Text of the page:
If the ex is not paying someone else, and you are not on the hook for it, just pay what you were legally told, and move on in my humble opinion.  If he's getting away with something, that's his problem eventually.  Just hang onto whatever legal documents you have and a lawyer wouldn't be a bad thing to consult with on this.

    Good luck!

     

  • Thu, Dec 10 2015 8:45 AM In reply to

    Re: Can I win this argument in court?

    krissi10400:
    But isn't that enrichment to my daughter's detriment?  Since he has paid nothing in the way of support for her for over a year?

    Failing to pay child support is (typically) contempt of court, so there's no need to rely on an "unjust enrichment" theory (UI is only used when there's nothing else that will work), but that's not what this is about.  You owed him money for something, and he owed you money for something.  Apparently, when the two amounts are offset against each other, it results in you owing him about $1k, and it doesn't matter that he didn't or won't use the money for the intended purpose.  As an analogy, let's say that you crash your car into my parked car.  As a result, my car is totalled.  My car had a fair market value of $10k at the time of the accident, so you pay me $10k.  The intended purpose of the payment is that I buy a replacement car, but I'm not obligated to do that, yet you owe me the money regardless of what I use the money for.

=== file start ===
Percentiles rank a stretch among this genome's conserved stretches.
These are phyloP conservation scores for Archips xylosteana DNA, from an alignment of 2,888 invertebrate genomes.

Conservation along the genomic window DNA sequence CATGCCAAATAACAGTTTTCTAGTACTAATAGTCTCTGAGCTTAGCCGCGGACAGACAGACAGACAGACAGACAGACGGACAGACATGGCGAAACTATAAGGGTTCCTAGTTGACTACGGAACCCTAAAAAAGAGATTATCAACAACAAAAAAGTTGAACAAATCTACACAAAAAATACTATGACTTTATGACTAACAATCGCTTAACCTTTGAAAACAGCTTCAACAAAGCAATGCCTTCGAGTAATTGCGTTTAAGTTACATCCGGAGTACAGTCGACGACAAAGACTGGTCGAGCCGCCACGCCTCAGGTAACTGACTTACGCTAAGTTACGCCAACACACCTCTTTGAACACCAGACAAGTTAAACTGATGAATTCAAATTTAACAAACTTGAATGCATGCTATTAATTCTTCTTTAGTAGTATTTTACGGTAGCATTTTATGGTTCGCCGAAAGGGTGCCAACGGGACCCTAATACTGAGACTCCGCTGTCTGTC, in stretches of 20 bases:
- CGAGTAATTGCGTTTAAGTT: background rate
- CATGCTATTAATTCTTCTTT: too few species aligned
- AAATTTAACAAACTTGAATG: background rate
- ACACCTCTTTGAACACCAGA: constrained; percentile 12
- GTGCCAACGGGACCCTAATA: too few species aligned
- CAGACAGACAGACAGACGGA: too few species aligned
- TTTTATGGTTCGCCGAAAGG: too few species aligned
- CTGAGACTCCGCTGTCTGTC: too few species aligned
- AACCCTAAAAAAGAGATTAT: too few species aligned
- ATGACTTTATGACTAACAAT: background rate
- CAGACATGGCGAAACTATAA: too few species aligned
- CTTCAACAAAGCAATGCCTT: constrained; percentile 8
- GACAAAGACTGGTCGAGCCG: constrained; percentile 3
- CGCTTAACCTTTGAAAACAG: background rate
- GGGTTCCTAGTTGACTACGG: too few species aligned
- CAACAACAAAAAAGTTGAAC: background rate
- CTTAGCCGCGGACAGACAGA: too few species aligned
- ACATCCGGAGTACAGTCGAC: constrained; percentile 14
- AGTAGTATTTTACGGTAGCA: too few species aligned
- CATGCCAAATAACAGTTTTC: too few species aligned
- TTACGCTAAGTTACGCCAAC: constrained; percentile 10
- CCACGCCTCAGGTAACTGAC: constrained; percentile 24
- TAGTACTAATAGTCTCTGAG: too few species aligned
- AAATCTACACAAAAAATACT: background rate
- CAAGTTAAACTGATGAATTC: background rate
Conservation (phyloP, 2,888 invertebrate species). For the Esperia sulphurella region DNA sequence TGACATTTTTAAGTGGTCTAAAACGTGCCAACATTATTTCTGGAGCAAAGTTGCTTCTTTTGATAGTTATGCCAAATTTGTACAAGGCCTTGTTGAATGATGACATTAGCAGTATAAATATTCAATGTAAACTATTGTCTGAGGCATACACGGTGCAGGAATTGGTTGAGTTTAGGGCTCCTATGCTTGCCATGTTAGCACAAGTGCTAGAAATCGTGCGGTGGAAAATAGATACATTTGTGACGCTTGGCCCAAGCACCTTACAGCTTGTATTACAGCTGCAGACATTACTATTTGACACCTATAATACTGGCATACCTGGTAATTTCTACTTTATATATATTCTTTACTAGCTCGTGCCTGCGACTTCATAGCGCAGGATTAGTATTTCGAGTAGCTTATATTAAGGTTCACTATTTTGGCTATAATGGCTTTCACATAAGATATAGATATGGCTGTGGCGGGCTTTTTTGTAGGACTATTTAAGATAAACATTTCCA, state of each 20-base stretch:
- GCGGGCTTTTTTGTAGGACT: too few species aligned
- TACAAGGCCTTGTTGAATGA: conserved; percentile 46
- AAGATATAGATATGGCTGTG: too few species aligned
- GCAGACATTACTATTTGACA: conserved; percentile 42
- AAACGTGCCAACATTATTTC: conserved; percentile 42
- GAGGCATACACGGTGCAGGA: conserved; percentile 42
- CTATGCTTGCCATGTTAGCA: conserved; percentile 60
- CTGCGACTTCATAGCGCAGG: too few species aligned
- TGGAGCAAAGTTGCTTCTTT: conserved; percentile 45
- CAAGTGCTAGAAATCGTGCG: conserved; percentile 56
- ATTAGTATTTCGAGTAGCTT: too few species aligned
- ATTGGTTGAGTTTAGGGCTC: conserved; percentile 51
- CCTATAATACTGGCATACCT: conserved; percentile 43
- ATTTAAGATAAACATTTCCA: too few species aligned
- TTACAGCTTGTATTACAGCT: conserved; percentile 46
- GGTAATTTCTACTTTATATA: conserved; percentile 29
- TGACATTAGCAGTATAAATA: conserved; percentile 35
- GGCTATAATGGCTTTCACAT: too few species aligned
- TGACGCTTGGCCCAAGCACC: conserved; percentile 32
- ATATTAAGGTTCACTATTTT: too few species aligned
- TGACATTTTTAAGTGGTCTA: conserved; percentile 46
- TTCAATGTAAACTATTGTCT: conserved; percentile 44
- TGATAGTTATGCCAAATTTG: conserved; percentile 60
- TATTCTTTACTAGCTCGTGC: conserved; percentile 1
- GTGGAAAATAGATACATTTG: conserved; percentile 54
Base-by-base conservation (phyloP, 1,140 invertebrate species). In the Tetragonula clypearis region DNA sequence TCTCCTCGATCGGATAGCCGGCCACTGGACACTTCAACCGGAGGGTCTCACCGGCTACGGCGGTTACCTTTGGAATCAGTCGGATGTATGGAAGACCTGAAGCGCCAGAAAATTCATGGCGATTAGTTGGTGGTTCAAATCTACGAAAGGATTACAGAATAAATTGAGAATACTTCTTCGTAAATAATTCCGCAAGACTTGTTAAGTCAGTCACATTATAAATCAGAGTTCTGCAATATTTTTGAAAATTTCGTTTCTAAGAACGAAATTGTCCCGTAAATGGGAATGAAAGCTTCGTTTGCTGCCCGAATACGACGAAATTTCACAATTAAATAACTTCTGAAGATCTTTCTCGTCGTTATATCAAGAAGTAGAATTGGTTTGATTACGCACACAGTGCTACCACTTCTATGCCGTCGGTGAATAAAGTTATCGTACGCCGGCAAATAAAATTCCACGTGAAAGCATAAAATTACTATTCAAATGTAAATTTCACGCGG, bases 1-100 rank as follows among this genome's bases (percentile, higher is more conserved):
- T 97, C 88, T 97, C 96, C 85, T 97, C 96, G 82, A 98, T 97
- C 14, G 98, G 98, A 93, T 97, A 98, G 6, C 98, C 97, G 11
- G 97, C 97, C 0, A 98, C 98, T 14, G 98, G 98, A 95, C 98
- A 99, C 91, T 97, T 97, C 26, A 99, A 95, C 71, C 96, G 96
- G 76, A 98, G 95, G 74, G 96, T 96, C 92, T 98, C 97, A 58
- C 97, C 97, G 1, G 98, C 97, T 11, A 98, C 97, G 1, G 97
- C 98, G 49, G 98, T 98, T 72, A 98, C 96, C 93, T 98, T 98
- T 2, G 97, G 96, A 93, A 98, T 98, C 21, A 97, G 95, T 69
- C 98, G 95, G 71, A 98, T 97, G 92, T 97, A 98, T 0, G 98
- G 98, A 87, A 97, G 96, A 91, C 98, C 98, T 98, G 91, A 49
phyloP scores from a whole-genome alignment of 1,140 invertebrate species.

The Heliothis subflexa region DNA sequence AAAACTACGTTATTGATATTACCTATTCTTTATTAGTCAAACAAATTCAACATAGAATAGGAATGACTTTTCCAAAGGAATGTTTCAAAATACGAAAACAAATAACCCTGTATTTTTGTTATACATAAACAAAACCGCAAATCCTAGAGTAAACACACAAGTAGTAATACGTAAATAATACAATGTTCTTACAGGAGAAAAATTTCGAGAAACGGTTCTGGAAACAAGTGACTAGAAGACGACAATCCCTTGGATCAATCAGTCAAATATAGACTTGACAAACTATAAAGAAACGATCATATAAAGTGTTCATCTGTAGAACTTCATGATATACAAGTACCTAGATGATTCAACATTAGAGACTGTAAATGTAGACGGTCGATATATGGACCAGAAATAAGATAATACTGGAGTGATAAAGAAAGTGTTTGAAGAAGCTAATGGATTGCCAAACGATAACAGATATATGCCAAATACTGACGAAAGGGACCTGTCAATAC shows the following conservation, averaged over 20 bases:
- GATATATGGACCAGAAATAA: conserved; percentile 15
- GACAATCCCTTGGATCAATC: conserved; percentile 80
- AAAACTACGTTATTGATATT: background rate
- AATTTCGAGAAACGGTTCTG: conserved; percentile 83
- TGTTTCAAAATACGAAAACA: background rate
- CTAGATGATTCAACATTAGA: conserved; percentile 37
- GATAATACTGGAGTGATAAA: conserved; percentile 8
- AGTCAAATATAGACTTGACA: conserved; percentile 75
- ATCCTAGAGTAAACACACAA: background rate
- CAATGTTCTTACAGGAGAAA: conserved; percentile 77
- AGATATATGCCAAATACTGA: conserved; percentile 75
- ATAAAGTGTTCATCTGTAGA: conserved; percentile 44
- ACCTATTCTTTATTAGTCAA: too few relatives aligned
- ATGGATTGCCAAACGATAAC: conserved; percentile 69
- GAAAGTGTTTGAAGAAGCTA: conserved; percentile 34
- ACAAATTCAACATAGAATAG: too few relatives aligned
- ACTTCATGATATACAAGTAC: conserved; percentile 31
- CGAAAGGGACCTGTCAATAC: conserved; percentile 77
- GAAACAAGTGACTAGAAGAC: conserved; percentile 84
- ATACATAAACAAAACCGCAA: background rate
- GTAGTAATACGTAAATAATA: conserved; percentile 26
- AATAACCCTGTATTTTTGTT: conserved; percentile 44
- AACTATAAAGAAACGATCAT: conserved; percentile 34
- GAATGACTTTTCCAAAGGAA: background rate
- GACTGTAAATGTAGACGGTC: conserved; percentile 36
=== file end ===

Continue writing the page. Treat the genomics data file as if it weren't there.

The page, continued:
krissi10400:
    I just keep thinking the reason the judge asked for proof of status on the loan is because I will not have to pay the money if he finds the loan is in arrears and realizes he is just pocketing the money.  Am I wrong?

    No one here can speculate intelligently about the judge's reason(s) for asking for this evidence.  That's something you can and should discuss with your lawyer.

  • Thu, Dec 10 2015 1:41 PM In reply to

    Re: Can I win this argument in court?

    If the checks were never cashed, weren't you also unjustly enriched?  You still have the money YOU were supposed to pay.